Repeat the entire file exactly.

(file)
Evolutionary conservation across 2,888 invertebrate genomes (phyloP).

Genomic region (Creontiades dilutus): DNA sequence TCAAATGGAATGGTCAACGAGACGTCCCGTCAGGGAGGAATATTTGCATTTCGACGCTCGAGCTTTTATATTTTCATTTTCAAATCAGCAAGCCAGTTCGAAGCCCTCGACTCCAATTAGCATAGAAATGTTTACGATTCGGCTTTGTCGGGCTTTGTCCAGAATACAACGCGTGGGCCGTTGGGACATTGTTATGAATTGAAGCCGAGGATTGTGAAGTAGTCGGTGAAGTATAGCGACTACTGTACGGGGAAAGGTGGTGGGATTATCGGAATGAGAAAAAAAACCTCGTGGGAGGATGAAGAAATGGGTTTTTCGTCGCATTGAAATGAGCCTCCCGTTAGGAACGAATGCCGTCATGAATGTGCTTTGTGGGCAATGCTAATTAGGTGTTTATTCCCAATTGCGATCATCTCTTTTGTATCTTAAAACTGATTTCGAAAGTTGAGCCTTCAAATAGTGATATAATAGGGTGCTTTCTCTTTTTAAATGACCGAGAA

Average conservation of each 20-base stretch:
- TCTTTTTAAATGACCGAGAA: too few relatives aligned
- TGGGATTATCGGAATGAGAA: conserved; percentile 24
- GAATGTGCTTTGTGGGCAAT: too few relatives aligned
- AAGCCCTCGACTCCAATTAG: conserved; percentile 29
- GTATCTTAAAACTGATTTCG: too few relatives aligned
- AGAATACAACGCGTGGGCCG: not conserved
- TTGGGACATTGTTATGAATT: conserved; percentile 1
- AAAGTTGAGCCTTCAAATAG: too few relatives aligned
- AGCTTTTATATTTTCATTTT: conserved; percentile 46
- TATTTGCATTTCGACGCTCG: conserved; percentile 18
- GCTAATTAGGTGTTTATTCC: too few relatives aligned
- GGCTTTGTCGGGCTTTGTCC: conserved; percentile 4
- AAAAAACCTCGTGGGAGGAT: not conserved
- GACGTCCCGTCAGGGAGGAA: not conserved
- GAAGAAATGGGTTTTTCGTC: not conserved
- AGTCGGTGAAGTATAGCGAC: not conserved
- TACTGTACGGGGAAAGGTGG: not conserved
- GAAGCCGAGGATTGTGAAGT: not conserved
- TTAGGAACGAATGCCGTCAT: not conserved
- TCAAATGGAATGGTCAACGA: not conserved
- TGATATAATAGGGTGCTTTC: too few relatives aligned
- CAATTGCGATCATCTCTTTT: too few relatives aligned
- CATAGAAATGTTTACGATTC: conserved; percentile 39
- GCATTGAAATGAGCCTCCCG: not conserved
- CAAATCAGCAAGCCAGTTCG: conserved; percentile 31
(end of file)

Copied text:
Evolutionary conservation across 2,888 invertebrate genomes (phyloP).

Genomic region (Creontiades dilutus): DNA sequence TCAAATGGAATGGTCAACGAGACGTCCCGTCAGGGAGGAATATTTGCATTTCGACGCTCGAGCTTTTATATTTTCATTTTCAAATCAGCAAGCCAGTTCGAAGCCCTCGACTCCAATTAGCATAGAAATGTTTACGATTCGGCTTTGTCGGGCTTTGTCCAGAATACAACGCGTGGGCCGTTGGGACATTGTTATGAATTGAAGCCGAGGATTGTGAAGTAGTCGGTGAAGTATAGCGACTACTGTACGGGGAAAGGTGGTGGGATTATCGGAATGAGAAAAAAAACCTCGTGGGAGGATGAAGAAATGGGTTTTTCGTCGCATTGAAATGAGCCTCCCGTTAGGAACGAATGCCGTCATGAATGTGCTTTGTGGGCAATGCTAATTAGGTGTTTATTCCCAATTGCGATCATCTCTTTTGTATCTTAAAACTGATTTCGAAAGTTGAGCCTTCAAATAGTGATATAATAGGGTGCTTTCTCTTTTTAAATGACCGAGAA

Average conservation of each 20-base stretch:
- TCTTTTTAAATGACCGAGAA: too few relatives aligned
- TGGGATTATCGGAATGAGAA: conserved; percentile 24
- GAATGTGCTTTGTGGGCAAT: too few relatives aligned
- AAGCCCTCGACTCCAATTAG: conserved; percentile 29
- GTATCTTAAAACTGATTTCG: too few relatives aligned
- AGAATACAACGCGTGGGCCG: not conserved
- TTGGGACATTGTTATGAATT: conserved; percentile 1
- AAAGTTGAGCCTTCAAATAG: too few relatives aligned
- AGCTTTTATATTTTCATTTT: conserved; percentile 46
- TATTTGCATTTCGACGCTCG: conserved; percentile 18
- GCTAATTAGGTGTTTATTCC: too few relatives aligned
- GGCTTTGTCGGGCTTTGTCC: conserved; percentile 4
- AAAAAACCTCGTGGGAGGAT: not conserved
- GACGTCCCGTCAGGGAGGAA: not conserved
- GAAGAAATGGGTTTTTCGTC: not conserved
- AGTCGGTGAAGTATAGCGAC: not conserved
- TACTGTACGGGGAAAGGTGG: not conserved
- GAAGCCGAGGATTGTGAAGT: not conserved
- TTAGGAACGAATGCCGTCAT: not conserved
- TCAAATGGAATGGTCAACGA: not conserved
- TGATATAATAGGGTGCTTTC: too few relatives aligned
- CAATTGCGATCATCTCTTTT: too few relatives aligned
- CATAGAAATGTTTACGATTC: conserved; percentile 39
- GCATTGAAATGAGCCTCCCG: not conserved
- CAAATCAGCAAGCCAGTTCG: conserved; percentile 31